The home rental company, which was privately valued at $31 billion, is trying to go public after its business was crushed by the pandemic.
Airbnb said on Wednesday that it had confidentially filed to go public, taking a key step toward one of the largest public market debuts in a generation of “sharing economy” start-ups.
A public offering by the company, which lets people rent out their spare rooms or homes to travelers, would cap a volatile year in which its business was devastated by the spread of the coronavirus. Airbnb had been privately valued at $31 billion before this year, and the company must now convince investors that it can thrive and turn a profit in a new era of limited travel.
Airbnb’s offering would signal the end of an era for the first wave of highly valued start-up “unicorns,” many of which were founded in the recession of 2008 and then rode a wave of growth fueled by smartphones, gig work and copious amounts of venture capital. In recent years, many of Airbnb’s well-known “sharing economy” peers have gone public (Uber and Lyft), sold themselves (Postmates), or unraveled spectacularly (WeWork).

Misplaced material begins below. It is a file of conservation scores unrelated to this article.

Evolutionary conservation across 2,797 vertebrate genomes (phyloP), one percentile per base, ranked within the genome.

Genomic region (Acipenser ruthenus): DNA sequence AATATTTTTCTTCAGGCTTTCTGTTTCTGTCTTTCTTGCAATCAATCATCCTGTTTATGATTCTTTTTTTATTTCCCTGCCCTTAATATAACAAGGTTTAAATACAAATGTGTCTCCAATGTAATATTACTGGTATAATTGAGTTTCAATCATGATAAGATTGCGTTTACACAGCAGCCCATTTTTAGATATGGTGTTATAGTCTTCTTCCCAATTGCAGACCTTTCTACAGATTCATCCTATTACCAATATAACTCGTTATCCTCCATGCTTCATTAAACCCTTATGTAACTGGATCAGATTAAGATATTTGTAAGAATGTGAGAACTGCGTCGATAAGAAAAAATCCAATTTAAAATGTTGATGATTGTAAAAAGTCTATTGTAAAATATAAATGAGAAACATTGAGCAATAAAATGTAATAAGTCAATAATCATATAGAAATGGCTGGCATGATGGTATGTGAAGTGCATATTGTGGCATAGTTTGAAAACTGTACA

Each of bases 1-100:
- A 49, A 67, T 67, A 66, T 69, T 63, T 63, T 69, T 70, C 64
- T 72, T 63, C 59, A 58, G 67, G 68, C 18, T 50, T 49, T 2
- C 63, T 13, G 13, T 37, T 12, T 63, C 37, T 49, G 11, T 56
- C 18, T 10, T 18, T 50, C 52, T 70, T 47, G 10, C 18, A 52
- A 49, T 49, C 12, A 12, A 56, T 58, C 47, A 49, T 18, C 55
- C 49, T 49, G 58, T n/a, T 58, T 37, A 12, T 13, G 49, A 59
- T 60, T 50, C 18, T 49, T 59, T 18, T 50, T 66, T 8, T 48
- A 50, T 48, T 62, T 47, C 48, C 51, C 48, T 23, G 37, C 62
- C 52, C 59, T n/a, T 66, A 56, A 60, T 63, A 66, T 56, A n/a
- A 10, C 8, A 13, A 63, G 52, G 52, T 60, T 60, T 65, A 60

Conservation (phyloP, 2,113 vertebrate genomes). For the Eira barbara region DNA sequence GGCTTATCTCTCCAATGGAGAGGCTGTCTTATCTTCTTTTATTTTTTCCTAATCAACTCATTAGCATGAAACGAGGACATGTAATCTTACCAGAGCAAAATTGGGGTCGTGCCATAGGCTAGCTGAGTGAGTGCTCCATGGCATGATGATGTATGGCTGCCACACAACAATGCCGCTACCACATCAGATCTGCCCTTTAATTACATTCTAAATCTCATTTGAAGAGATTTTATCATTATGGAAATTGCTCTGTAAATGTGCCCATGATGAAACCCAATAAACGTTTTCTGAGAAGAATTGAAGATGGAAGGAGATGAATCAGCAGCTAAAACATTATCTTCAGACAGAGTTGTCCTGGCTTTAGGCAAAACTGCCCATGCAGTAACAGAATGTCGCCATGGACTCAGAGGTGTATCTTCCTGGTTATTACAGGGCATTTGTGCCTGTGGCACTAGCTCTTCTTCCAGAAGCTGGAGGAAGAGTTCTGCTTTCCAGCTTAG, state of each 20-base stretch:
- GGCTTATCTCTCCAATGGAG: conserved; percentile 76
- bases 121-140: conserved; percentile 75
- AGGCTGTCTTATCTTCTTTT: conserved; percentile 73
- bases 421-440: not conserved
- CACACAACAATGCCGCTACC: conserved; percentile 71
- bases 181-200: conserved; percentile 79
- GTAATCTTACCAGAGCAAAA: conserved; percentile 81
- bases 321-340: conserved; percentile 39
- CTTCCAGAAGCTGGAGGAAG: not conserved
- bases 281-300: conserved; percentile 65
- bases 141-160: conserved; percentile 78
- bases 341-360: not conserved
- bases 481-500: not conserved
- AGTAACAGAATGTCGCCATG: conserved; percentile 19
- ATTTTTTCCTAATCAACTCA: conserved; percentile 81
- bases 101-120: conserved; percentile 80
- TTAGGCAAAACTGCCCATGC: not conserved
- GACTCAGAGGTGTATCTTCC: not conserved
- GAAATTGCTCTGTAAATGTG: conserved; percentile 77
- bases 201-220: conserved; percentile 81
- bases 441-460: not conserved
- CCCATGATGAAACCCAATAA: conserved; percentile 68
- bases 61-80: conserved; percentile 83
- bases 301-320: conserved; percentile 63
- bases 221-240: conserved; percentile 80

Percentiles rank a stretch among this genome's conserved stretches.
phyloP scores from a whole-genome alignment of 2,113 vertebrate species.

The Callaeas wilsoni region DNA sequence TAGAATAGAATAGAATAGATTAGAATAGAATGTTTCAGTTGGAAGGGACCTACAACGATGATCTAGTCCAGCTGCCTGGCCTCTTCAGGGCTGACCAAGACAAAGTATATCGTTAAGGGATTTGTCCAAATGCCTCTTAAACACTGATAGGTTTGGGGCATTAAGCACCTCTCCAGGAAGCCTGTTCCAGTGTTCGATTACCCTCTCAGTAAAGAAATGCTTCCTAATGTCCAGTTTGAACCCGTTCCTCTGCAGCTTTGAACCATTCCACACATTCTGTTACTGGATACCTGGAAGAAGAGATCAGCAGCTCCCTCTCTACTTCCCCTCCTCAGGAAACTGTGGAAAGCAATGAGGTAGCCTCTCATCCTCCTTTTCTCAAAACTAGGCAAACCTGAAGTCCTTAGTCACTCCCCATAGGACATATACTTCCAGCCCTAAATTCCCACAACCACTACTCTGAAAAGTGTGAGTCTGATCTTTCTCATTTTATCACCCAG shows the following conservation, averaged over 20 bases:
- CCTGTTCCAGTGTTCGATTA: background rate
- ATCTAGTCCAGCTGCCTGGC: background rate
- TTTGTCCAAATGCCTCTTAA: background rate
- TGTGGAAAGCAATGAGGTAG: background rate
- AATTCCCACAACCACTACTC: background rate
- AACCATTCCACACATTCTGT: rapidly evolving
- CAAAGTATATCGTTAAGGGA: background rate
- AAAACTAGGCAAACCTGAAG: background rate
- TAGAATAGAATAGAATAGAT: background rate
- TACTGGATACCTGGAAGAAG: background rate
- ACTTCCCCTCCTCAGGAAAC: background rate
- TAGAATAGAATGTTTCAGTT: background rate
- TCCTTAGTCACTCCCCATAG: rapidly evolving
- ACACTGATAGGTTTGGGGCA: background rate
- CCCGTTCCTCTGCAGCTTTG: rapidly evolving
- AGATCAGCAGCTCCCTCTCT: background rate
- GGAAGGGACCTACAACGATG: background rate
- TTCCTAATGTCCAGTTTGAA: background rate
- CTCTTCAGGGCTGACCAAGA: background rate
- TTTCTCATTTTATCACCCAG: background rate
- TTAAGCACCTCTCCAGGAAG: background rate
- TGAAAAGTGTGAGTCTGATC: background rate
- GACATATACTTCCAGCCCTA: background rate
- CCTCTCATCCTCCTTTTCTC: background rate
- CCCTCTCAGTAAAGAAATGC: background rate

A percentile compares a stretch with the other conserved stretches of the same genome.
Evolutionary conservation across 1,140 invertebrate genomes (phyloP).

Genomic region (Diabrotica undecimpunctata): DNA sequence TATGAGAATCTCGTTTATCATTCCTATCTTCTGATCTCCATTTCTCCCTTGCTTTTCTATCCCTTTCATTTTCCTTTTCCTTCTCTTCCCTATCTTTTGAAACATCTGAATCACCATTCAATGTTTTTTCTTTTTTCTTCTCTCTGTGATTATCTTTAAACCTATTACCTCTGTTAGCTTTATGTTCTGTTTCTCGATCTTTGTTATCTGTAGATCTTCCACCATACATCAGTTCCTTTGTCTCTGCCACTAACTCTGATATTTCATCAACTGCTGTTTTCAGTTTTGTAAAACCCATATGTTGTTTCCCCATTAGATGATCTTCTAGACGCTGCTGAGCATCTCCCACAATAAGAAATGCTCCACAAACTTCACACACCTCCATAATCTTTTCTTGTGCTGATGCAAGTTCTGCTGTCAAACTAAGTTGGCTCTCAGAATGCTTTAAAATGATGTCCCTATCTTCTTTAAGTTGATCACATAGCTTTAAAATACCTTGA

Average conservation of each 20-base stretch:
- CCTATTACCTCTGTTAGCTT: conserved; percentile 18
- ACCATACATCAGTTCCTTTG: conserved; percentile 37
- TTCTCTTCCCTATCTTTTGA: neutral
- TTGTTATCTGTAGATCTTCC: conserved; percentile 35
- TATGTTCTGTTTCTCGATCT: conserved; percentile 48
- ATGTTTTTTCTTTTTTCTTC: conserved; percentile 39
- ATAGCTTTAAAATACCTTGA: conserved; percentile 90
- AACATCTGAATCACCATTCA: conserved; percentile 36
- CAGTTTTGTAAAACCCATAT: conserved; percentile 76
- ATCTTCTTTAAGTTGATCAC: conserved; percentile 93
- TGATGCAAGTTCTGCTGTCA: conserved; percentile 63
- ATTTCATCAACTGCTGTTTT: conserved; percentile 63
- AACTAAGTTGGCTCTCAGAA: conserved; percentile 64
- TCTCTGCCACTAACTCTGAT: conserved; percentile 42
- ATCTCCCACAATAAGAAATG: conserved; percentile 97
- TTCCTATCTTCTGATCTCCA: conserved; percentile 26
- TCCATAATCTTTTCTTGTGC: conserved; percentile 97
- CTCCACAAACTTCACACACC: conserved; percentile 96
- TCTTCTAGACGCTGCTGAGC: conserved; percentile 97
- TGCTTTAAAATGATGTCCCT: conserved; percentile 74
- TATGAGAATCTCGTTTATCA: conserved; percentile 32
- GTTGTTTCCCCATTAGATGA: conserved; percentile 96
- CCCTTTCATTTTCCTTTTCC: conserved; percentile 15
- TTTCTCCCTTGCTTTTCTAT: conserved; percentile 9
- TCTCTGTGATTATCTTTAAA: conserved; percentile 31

Its debut will most likely be helped by an ebullient stock market, which has remained robust despite the economic destruction caused by the pandemic. On Tuesday, the S&P 500 hit a new high as investors focused on signs that the worst might be over, and on Wednesday, Apple became the first U.S. company to hit a $2 trillion market value.
Airbnb’s initial public offering plan shows the resilience of the tech industry in the pandemic and an investor appetite for tech stocks, said Ted Smith, president of Union Square Advisors, a tech-focused financial advisory firm.
“There’s going to be some choppiness in the short term until we get through the pandemic,” he said. “But I think it mirrors the overall faith that the market seems to have in the long term.”